Mike Massimino (@Astro_Mike) is the astronaut who sent the first tweet from space and the first spacefarer we’ve had on this show! He’s the author of Spaceman: An Astronaut’s Unlikely Journey to Unlock the Secrets of the Universe.
The Cheat Sheet:
- How is bedtime on a space shuttle mission a lot like a slumber party?
- Why assembling a team around you is crucial for success — whether orbiting or staying on the surface of the planet.
- Why it’s important to take small, deliberate steps in the right direction for the sake of your own happiness.
- How to stay focused on the task at hand in the face of disaster by thinking like an astronaut.
- Why even astronauts have imposter syndrome.
- And so much more…
Almost anyone who’s looked up at the night sky has wondered what it would be like to take a trip into space.
On this episode of The Art of Charm, we talk to someone who has made the journey and returned to tell the tale — Mike Massimino, astronaut and author of Spaceman: An Astronaut’s Unlikely Journey to Unlock the Secrets of the Universe. Buckle up and enjoy the ride!
More About This Show
Astronaut is one of those dream jobs that countless kids have wished for since before man walked on the moon. And while there’s not yet a single, set career path that guarantees someone a ticket into space, the childlike wonder that accompanies a lucky applicant into orbit doesn’t really get left behind on Earth — no matter how “cool” an astronaut may seem to the rest of us suckers who remain forever tethered to the planet.
In fact, when you ask astronaut and author of Spaceman: An Astronaut’s Unlikely Journey to Unlock the Secrets of the Universe Mike Massimino what bedtime on a space shuttle mission is like, he’ll tell you it’s a bit like a slumber party — albeit a weightless one.
“Your crewmates are around you in their sleeping bags…in the same room,” says Mike. “Your…sleeping bag has various little hooks — not carabiners, but easy, quick-release hooks — and there are different things you can hook it to on the space shuttle. You hook the sleeping bag to the ceiling or to the wall and then you float inside of it…so you’re not going to float away, bang your head, or wake up your friends.”
From orbit: Launch was awesome!! I am feeling great, working hard, & enjoying the magnificent views, the adventure of a lifetime has begun!
— Mike Massimino (@Astro_Mike) May 12, 2009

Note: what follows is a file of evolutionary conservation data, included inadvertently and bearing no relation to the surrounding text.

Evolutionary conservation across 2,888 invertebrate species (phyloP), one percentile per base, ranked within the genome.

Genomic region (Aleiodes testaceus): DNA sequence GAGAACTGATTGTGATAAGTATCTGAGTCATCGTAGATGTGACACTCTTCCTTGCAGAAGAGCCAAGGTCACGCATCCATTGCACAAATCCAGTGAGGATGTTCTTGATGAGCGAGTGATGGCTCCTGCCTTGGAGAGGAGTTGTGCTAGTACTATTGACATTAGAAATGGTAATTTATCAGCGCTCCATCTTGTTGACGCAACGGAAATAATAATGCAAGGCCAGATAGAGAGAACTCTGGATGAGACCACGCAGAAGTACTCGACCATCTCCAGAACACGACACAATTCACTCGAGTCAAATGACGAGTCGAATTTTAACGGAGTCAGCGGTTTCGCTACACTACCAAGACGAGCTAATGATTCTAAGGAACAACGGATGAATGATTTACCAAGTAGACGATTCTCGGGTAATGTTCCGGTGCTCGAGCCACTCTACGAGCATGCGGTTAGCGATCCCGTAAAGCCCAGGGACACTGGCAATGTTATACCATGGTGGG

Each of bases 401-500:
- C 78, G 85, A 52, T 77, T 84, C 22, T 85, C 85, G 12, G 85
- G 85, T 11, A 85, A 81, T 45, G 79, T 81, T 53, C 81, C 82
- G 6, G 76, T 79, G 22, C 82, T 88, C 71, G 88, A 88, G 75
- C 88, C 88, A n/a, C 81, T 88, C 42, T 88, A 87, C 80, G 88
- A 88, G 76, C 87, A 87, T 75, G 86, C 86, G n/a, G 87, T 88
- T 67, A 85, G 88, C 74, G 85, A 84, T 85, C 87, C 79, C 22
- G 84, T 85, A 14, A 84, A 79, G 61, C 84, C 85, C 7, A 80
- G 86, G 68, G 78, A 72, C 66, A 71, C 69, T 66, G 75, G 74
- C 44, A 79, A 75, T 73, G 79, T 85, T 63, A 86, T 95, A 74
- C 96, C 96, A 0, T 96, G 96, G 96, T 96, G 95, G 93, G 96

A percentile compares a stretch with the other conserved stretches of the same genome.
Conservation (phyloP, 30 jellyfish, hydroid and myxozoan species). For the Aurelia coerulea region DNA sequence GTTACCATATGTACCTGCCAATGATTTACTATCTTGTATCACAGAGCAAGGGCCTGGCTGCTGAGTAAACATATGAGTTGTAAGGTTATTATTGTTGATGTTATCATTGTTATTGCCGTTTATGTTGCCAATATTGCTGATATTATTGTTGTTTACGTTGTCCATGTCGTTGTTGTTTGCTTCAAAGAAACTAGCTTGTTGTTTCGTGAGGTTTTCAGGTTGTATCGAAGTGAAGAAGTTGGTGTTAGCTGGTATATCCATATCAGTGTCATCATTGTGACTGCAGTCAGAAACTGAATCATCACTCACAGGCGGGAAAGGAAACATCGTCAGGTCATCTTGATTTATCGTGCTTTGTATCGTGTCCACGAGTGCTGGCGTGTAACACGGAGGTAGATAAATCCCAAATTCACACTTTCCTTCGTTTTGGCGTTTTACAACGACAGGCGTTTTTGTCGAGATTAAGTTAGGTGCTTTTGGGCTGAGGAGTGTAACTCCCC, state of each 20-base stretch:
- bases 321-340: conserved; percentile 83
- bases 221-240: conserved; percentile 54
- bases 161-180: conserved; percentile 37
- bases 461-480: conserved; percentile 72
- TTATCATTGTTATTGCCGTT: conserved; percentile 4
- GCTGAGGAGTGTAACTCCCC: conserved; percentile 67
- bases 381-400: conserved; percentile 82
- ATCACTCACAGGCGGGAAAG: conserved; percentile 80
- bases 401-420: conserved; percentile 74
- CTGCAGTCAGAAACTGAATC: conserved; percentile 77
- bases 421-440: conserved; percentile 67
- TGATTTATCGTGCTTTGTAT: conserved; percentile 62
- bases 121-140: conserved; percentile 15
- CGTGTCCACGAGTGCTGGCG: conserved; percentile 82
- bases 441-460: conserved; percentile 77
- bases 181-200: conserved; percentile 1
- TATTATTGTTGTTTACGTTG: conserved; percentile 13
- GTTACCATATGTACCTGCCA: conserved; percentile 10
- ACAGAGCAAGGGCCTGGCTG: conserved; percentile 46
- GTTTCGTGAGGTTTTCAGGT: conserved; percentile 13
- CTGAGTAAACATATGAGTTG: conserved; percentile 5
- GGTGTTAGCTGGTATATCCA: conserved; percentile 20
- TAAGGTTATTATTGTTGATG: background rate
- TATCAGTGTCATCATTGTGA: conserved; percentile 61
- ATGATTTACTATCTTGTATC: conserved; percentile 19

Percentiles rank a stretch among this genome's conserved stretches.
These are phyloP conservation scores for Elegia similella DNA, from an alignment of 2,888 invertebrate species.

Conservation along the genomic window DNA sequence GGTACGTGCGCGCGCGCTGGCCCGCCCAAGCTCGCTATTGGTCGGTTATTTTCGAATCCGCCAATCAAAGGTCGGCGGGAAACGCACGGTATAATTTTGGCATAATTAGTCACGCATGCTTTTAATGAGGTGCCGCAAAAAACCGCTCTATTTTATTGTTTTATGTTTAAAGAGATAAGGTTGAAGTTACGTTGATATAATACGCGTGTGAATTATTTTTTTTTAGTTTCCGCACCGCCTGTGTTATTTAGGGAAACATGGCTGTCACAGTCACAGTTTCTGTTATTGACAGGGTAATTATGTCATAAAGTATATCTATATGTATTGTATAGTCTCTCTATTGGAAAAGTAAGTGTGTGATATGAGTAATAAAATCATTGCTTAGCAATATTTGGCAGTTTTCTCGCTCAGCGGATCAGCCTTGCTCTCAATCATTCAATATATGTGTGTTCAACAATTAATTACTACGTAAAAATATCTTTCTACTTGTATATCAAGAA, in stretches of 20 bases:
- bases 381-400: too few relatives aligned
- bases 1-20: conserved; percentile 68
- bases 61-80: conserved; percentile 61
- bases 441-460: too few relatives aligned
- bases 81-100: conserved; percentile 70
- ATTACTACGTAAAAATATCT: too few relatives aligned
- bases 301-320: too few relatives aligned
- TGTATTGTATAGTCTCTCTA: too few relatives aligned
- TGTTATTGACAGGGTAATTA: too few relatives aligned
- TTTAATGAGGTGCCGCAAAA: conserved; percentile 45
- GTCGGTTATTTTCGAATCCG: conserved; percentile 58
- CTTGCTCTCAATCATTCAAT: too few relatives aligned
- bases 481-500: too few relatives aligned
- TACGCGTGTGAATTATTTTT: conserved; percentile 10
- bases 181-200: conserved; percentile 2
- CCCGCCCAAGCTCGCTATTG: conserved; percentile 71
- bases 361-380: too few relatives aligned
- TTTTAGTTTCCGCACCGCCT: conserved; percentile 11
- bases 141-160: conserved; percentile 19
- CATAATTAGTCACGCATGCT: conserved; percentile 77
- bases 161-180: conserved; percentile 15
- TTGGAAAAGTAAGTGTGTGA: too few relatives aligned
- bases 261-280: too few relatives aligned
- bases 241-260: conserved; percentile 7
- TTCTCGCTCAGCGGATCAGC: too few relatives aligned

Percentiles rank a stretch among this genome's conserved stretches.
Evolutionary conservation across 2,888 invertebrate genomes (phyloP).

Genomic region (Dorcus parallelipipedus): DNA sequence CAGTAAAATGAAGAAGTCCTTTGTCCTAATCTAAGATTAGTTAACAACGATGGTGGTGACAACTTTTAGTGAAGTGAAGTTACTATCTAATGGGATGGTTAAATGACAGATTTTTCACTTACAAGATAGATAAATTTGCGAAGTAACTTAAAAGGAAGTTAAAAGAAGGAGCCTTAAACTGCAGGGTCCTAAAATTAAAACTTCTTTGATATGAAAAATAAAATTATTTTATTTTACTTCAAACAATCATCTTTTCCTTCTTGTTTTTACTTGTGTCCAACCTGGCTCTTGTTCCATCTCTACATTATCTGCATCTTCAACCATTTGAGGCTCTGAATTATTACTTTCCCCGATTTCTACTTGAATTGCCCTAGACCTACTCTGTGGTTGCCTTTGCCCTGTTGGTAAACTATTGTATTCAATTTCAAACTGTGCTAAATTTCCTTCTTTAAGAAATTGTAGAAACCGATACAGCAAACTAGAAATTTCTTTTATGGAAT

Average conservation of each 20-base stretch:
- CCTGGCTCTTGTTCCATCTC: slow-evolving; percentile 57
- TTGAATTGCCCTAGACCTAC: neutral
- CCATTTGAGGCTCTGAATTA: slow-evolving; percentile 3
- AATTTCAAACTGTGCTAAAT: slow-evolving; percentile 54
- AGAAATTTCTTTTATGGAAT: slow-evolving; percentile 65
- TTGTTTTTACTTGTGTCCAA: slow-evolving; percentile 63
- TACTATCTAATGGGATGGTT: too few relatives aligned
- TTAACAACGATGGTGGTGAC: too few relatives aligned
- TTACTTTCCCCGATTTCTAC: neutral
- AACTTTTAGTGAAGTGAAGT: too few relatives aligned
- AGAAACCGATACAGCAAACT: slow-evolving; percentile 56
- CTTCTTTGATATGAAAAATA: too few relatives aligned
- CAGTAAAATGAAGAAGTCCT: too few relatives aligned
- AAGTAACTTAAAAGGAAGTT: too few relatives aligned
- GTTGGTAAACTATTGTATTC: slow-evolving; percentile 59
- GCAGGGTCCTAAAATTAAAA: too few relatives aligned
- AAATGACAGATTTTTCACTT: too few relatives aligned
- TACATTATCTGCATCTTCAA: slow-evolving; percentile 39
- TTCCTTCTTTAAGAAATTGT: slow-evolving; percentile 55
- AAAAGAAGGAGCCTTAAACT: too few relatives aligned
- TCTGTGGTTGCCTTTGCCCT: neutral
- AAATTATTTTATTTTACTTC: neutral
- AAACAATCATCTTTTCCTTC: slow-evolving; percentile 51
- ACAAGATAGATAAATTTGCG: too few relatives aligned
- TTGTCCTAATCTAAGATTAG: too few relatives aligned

So how does someone even begin the journey that ends up with an invitation to this slumber party in the sky? When Mike was six and watching Neil Armstrong taking the first steps on the moon, a background as a military test pilot seemed like the surest path. But as time went on and Mike got older, he realized that wasn’t the path for him. He started to give up the dream of ever becoming an astronaut.
Mike’s interest was rekindled when, as a senior in college, he saw the movie The Right Stuff. This coincided with NASA’s early space shuttle program, which was taking applications from a far more diversified number of backgrounds than just military test pilots.
“I started reading about the astronauts and who they were and I found out they weren’t all military test pilots,” says Mike. “They were women and people of color and different ethnic backgrounds and civilians…it was all types of people who were becoming astronauts — not too much different from who I was! I never really thought I could actually do it, really, but I thought I could at least try.”
Mike knew he was competing against thousands of others who had the same dream. But even if he didn’t land the coveted grand prize of astronaut, he figured the pursuit toward that goal might at least qualify him for a consolation prize of work in the space program. Deciding to go for it, he quit his job at IBM and went to graduate school at MIT, which led to a master’s degree and the beginning criteria that would qualify him to apply as an astronaut. He knew it would be a financially costly journey, but one he couldn’t afford not to make.
“I think that’s the way you need to look at things: not in dollars and cents, but in how you’re going to spend your time on the planet,” says Mike.
Listen to this episode of The Art of Charm in its entirety to learn why Mike is glad he took the time to work a few years instead of going to graduate school fresh out of college, how Mike found a niche that made him an appealing astronaut candidate to NASA, how a lifelong mentor gave Mike a nudge in the right direction when he was feeling aimless about his future, why Mike realized that paying for further education and giving up a stable job making good money was a far less costly path than not pursuing his dreams, what legacy Mike hopes to leave for his kids, why Mike considers the concept of “doing it all on your own” is outdated — and why you need a team around you to be successful, why we shouldn’t take the beauty of Earth for granted, what Mike sees as the future of space travel, and lots more.
THANKS, MIKE MASSIMINO!
If you enjoyed this session with Mike Massimino, let him know by clicking on the link below and sending him a quick shout out at Twitter:
Resources from this episode:
- Spaceman: An Astronaut’s Unlikely Journey to Unlock the Secrets of the Universe by Mike Massimino
- Mike’s appearances on Neil deGrasse Tyson’s StarTalk Radio Show
- Mike’s appearances on The Big Bang Theory
- Mike Massimino at Instagram
- Mike Massimino at Twitter
- The Right Stuff
- STS-109: Hubble Space Telescope Servicing Mission
- STS-125: The Final Visit to the Hubble Space Telescope
You’ll also like:
- The Art of Charm Challenge (click here or text 38470 in the US)
- The Art of Charm Bootcamps
- Best of The Art of Charm Podcast
- The Art of Charm Toolbox
- The Art of Charm Toolbox for Women
- Find out more about the team who makes The Art of Charm podcast here!
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